Here are some of the stories relevant to street harassment I’ve read the last two weeks:
“OC Transpo will launch a new online tool to make it easier to report harassment on its buses next week — nearly two years after promising it.
The goal of the new tool is to collect reports from passengers and witnesses, some of whom may choose to remain anonymous, about incidents of sexual harassment or other “unacceptable or illegal behaviours,” OC Transpo says in a report prepared for the transit commission.
According to OC Transpo, it will be the first transit agency in Canada to permit such anonymous reporting when the reporting tool goes live on June 17.”
“This workshop can empower women to assert their boundaries and defend themselves if needed, but it’s not only about self-defense. It’s also about teaching women to recognize and respond to common dangerous situations, which more often involve people they know—not strangers in the bushes.
Known as the “red zone”, women in university are at heightened risk for sexual assault in the fall semester of their first year. A new poll by the Washington Post found 20 percent of women and five percent of men who attended college in the past four years report being sexually assaulted.
Historically, society has placed the onus on women to prevent sexual assault: Don’t walk home alone at night, don’t wear short skirts and all that. In recent years, public pressure from rape survivors and their allies has forced universities, police and politicians to look at the issue differently.
Slowly the onus has begun to shift away from women to prevent attackers from raping them and instead onto attackers to not rape women.
Consent and bystander intervention programs are also on the rise on college campuses.
It’s in this context that Senn and her co-authors researched the efficacy of a resistance program to prevent sexual assault.
The workshop they developed is one more tool in the rape-prevention toolbox. “
“This Ramadan, spliced into the TV soap operas that are popular during the fasting month, Egyptians will also be seeing some confrontational ads about sexual harassment. The ads launched in early June by HarassMap خريطة التحرش الجنسي, a local Egyptian organization, is part of a campaign that began last month called “Harasser = Criminal.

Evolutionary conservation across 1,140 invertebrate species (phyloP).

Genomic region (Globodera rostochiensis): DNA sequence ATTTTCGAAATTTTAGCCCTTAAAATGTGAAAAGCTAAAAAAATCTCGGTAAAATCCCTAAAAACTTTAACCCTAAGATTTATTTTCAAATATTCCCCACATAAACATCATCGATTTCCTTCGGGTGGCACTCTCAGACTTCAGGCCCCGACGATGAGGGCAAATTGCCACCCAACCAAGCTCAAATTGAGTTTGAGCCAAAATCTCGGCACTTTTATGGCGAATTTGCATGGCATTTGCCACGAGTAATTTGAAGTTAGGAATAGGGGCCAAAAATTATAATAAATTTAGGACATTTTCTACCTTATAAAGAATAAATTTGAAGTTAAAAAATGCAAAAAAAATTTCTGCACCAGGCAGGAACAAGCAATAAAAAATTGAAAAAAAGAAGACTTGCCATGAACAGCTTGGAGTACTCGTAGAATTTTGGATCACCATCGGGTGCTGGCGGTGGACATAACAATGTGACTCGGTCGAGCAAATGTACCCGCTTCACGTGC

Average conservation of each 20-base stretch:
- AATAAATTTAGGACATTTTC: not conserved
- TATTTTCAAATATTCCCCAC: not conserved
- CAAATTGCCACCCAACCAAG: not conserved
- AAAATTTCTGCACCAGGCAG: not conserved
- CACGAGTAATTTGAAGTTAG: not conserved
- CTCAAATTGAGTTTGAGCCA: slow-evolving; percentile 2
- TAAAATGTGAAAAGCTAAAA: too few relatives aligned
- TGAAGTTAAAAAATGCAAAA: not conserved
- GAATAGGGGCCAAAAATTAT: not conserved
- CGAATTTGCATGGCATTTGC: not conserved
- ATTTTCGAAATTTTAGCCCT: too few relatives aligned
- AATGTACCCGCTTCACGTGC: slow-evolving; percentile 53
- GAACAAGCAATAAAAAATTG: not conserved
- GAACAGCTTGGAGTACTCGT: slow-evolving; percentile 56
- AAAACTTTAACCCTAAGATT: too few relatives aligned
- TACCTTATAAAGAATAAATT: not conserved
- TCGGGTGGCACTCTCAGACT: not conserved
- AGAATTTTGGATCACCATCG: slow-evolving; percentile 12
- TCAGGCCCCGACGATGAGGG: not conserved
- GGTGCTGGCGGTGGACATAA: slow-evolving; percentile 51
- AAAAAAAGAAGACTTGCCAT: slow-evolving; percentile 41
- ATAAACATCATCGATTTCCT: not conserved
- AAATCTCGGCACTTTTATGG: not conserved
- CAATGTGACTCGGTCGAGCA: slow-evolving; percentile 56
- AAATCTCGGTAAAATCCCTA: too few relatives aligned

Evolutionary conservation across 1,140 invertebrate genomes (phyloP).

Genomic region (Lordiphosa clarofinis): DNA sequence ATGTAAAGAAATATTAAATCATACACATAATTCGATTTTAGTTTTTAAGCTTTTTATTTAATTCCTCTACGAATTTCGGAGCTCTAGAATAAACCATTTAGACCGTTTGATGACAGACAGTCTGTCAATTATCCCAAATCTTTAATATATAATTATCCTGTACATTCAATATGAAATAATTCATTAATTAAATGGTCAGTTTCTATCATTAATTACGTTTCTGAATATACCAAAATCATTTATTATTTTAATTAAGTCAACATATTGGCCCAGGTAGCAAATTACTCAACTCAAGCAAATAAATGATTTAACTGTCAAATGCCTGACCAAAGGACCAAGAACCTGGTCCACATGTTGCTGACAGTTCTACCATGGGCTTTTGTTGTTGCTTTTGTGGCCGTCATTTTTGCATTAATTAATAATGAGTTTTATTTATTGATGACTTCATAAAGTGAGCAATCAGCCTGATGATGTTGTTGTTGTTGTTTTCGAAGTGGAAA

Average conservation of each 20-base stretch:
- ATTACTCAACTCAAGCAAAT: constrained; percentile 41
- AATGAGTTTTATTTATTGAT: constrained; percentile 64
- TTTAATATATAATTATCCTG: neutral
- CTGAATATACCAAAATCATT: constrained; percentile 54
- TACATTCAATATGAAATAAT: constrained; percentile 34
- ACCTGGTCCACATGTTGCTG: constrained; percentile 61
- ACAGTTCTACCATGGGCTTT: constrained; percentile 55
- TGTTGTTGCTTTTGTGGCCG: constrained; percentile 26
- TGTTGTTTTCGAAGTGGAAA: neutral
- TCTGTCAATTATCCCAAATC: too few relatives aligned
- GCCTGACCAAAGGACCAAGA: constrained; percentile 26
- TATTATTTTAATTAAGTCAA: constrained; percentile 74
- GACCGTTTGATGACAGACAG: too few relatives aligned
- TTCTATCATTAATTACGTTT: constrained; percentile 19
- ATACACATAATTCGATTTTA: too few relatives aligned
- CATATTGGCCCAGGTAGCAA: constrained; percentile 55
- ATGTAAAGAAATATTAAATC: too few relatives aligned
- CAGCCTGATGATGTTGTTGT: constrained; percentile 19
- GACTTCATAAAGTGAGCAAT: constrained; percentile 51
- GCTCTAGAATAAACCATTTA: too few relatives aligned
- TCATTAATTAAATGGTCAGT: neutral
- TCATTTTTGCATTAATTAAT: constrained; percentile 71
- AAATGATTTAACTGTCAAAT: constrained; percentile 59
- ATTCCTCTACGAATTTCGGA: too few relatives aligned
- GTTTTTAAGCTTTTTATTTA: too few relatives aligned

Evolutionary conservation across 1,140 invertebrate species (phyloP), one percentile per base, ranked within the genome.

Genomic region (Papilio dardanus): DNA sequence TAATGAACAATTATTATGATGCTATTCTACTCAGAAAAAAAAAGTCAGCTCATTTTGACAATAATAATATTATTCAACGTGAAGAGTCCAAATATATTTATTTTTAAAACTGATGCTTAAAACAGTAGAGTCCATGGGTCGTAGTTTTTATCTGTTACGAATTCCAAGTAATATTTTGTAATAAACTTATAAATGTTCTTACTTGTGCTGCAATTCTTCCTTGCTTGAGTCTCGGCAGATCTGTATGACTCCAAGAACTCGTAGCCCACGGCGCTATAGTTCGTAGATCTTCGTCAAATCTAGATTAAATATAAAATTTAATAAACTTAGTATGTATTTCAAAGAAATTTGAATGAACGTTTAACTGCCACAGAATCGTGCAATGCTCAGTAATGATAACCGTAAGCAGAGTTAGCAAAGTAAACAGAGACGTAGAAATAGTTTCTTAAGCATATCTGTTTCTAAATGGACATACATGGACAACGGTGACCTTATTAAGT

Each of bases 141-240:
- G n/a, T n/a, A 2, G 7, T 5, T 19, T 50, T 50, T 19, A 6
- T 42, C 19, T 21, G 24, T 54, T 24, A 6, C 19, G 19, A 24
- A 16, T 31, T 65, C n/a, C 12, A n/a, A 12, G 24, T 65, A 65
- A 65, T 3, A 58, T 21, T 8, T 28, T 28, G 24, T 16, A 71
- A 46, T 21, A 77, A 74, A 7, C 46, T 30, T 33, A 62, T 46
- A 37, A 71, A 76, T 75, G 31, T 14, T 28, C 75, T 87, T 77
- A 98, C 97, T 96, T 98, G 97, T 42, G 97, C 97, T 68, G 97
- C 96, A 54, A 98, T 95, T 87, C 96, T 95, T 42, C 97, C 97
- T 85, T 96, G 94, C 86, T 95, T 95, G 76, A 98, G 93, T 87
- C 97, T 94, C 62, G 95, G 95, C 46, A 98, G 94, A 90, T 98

The public service announcements, each about a minute long, show how women are harassed in public spaces. One clip, which shows a man touching a woman on a bus, has gathered nearly 100,000 views to date.”
“It is seven in the evening and a girl is standing at a bus stop. Few boys whistle at her and pass comments. But the bystanders are mute. Why? Apparently the girl was asking for it. Will she tell anyone about what happened?
These are the questions Breakthrough India, a global human rights organisation, is asking people around the country. Their campaign #AskingForIt, which began in March this year, coaxes people to act, and stop sexual harassment in public places.”
Latin America: “Latin American women fight back against harassment”
“Costa Rica, Mexico and Peru have passed laws against street harassment that include, in Peru`s case, prison sentences of up to 12 years for the most extreme offenders.
Lawmakers in Argentina and Chile are considering similar bills.
In Chile, nine in 10 women have experienced some form of sexual harassment in public, and 70 percent say they have been traumatized by it, according to a 2014 study by the Observatory Against Street Harassment.
An Argentine study found similar numbers.
In a sign of the growing indignation, the Observatory has spread from Chile, where it was founded, to Colombia, Bolivia, Nicaragua and Uruguay.”
“With growing incidents of children, girls, and women trafficking on various pretensions following the April 25 quake and subsequent aftershocks, Dhading police have maintained special surveillance over such possible criminal acts in the district….
Policewomen from various police cells have been deployed to inquire about the destinations of travelling children, girls, and women, reasons for travelling, their relation with the persons accompanying them, besides other information, said Area Police Office Gajuri Inspector Hemanta Bhandari Chhetri.
As many as 46 children who were rescued from Nagdhunga while being taken to Kathmandu were handed over to their parents. Police had arrested seven persons in connection with the incident.”
“Community organizing group Brooklyn Movement Center is launching its first “Anti-Street Harassment Bike Patrol” in Bed-Stuy and Crown Heights aimed at calling out people who hassle women on the street. Once a week, volunteers will bike in groups of four to intervene in situations sparked by unsolicited remarks….
[The] patrol aims to change the culture around street harassment instead of criminalizing the behavior, Arellano said. Organizers see the patrols as a “building tool” to educate the community….The group held its first orientation on Wednesday and will host another meeting in the coming weeks, organizers said. For more information, contact the Brooklyn Movement Center at (718) 771-7000.”